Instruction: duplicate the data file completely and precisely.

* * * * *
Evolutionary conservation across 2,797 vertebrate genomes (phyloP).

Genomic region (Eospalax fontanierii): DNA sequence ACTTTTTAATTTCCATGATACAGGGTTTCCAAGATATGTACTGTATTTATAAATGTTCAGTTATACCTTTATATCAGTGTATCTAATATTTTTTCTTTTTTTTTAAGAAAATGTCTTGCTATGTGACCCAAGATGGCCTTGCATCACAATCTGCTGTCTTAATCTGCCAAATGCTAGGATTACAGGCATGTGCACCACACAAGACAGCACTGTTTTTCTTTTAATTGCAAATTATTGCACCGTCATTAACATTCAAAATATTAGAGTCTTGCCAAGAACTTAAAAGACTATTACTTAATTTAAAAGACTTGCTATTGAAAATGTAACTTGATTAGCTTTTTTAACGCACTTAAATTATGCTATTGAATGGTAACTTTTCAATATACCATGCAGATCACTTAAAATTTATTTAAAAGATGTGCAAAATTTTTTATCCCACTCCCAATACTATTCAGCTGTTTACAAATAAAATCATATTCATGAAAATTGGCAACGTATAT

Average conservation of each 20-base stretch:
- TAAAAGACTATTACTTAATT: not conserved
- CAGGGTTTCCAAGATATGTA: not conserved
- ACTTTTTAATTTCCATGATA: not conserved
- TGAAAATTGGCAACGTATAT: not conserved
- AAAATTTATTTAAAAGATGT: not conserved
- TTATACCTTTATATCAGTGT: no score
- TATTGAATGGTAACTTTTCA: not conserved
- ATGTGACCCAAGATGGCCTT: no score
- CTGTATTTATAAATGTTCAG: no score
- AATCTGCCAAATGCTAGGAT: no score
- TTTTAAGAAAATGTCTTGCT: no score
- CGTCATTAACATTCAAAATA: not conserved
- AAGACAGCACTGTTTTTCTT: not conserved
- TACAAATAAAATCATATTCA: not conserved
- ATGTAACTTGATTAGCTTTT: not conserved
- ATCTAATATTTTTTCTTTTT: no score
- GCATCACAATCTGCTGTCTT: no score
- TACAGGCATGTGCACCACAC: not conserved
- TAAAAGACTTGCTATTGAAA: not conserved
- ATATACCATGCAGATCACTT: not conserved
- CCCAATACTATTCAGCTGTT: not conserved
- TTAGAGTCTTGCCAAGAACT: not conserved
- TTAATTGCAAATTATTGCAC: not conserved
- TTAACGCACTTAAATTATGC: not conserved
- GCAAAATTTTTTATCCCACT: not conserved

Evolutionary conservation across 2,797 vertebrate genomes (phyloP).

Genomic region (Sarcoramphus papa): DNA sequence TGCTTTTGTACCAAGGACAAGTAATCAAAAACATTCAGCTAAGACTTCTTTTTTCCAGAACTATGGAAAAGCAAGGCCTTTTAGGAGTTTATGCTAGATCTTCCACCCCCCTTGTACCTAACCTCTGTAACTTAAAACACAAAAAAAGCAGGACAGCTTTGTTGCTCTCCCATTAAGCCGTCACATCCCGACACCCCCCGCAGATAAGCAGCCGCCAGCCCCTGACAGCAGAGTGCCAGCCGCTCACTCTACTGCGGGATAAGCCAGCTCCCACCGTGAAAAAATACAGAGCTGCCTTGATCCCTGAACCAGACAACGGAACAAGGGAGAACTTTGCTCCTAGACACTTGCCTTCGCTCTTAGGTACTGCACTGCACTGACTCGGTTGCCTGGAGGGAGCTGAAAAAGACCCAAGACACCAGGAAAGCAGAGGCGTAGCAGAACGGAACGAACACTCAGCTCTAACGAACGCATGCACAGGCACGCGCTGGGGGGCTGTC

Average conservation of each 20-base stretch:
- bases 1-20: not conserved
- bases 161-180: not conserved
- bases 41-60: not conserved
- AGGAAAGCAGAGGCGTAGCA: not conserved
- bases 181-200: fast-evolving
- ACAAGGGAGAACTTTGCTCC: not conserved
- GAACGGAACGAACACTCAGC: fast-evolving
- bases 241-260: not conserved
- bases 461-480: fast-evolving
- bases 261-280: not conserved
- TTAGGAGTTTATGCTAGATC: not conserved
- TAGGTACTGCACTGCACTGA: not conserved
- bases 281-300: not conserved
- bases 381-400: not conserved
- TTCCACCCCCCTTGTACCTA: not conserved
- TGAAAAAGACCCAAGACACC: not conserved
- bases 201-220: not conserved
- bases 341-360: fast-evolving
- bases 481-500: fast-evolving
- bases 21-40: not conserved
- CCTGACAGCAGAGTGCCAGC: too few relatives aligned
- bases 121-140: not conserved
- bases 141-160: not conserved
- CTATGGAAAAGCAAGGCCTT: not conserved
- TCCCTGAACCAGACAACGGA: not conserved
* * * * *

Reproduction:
Evolutionary conservation across 2,797 vertebrate genomes (phyloP).

Genomic region (Eospalax fontanierii): DNA sequence ACTTTTTAATTTCCATGATACAGGGTTTCCAAGATATGTACTGTATTTATAAATGTTCAGTTATACCTTTATATCAGTGTATCTAATATTTTTTCTTTTTTTTTAAGAAAATGTCTTGCTATGTGACCCAAGATGGCCTTGCATCACAATCTGCTGTCTTAATCTGCCAAATGCTAGGATTACAGGCATGTGCACCACACAAGACAGCACTGTTTTTCTTTTAATTGCAAATTATTGCACCGTCATTAACATTCAAAATATTAGAGTCTTGCCAAGAACTTAAAAGACTATTACTTAATTTAAAAGACTTGCTATTGAAAATGTAACTTGATTAGCTTTTTTAACGCACTTAAATTATGCTATTGAATGGTAACTTTTCAATATACCATGCAGATCACTTAAAATTTATTTAAAAGATGTGCAAAATTTTTTATCCCACTCCCAATACTATTCAGCTGTTTACAAATAAAATCATATTCATGAAAATTGGCAACGTATAT

Average conservation of each 20-base stretch:
- TAAAAGACTATTACTTAATT: not conserved
- CAGGGTTTCCAAGATATGTA: not conserved
- ACTTTTTAATTTCCATGATA: not conserved
- TGAAAATTGGCAACGTATAT: not conserved
- AAAATTTATTTAAAAGATGT: not conserved
- TTATACCTTTATATCAGTGT: no score
- TATTGAATGGTAACTTTTCA: not conserved
- ATGTGACCCAAGATGGCCTT: no score
- CTGTATTTATAAATGTTCAG: no score
- AATCTGCCAAATGCTAGGAT: no score
- TTTTAAGAAAATGTCTTGCT: no score
- CGTCATTAACATTCAAAATA: not conserved
- AAGACAGCACTGTTTTTCTT: not conserved
- TACAAATAAAATCATATTCA: not conserved
- ATGTAACTTGATTAGCTTTT: not conserved
- ATCTAATATTTTTTCTTTTT: no score
- GCATCACAATCTGCTGTCTT: no score
- TACAGGCATGTGCACCACAC: not conserved
- TAAAAGACTTGCTATTGAAA: not conserved
- ATATACCATGCAGATCACTT: not conserved
- CCCAATACTATTCAGCTGTT: not conserved
- TTAGAGTCTTGCCAAGAACT: not conserved
- TTAATTGCAAATTATTGCAC: not conserved
- TTAACGCACTTAAATTATGC: not conserved
- GCAAAATTTTTTATCCCACT: not conserved

Evolutionary conservation across 2,797 vertebrate genomes (phyloP).

Genomic region (Sarcoramphus papa): DNA sequence TGCTTTTGTACCAAGGACAAGTAATCAAAAACATTCAGCTAAGACTTCTTTTTTCCAGAACTATGGAAAAGCAAGGCCTTTTAGGAGTTTATGCTAGATCTTCCACCCCCCTTGTACCTAACCTCTGTAACTTAAAACACAAAAAAAGCAGGACAGCTTTGTTGCTCTCCCATTAAGCCGTCACATCCCGACACCCCCCGCAGATAAGCAGCCGCCAGCCCCTGACAGCAGAGTGCCAGCCGCTCACTCTACTGCGGGATAAGCCAGCTCCCACCGTGAAAAAATACAGAGCTGCCTTGATCCCTGAACCAGACAACGGAACAAGGGAGAACTTTGCTCCTAGACACTTGCCTTCGCTCTTAGGTACTGCACTGCACTGACTCGGTTGCCTGGAGGGAGCTGAAAAAGACCCAAGACACCAGGAAAGCAGAGGCGTAGCAGAACGGAACGAACACTCAGCTCTAACGAACGCATGCACAGGCACGCGCTGGGGGGCTGTC

Average conservation of each 20-base stretch:
- bases 1-20: not conserved
- bases 161-180: not conserved
- bases 41-60: not conserved
- AGGAAAGCAGAGGCGTAGCA: not conserved
- bases 181-200: fast-evolving
- ACAAGGGAGAACTTTGCTCC: not conserved
- GAACGGAACGAACACTCAGC: fast-evolving
- bases 241-260: not conserved
- bases 461-480: fast-evolving
- bases 261-280: not conserved
- TTAGGAGTTTATGCTAGATC: not conserved
- TAGGTACTGCACTGCACTGA: not conserved
- bases 281-300: not conserved
- bases 381-400: not conserved
- TTCCACCCCCCTTGTACCTA: not conserved
- TGAAAAAGACCCAAGACACC: not conserved
- bases 201-220: not conserved
- bases 341-360: fast-evolving
- bases 481-500: fast-evolving
- bases 21-40: not conserved
- CCTGACAGCAGAGTGCCAGC: too few relatives aligned
- bases 121-140: not conserved
- bases 141-160: not conserved
- CTATGGAAAAGCAAGGCCTT: not conserved
- TCCCTGAACCAGACAACGGA: not conserved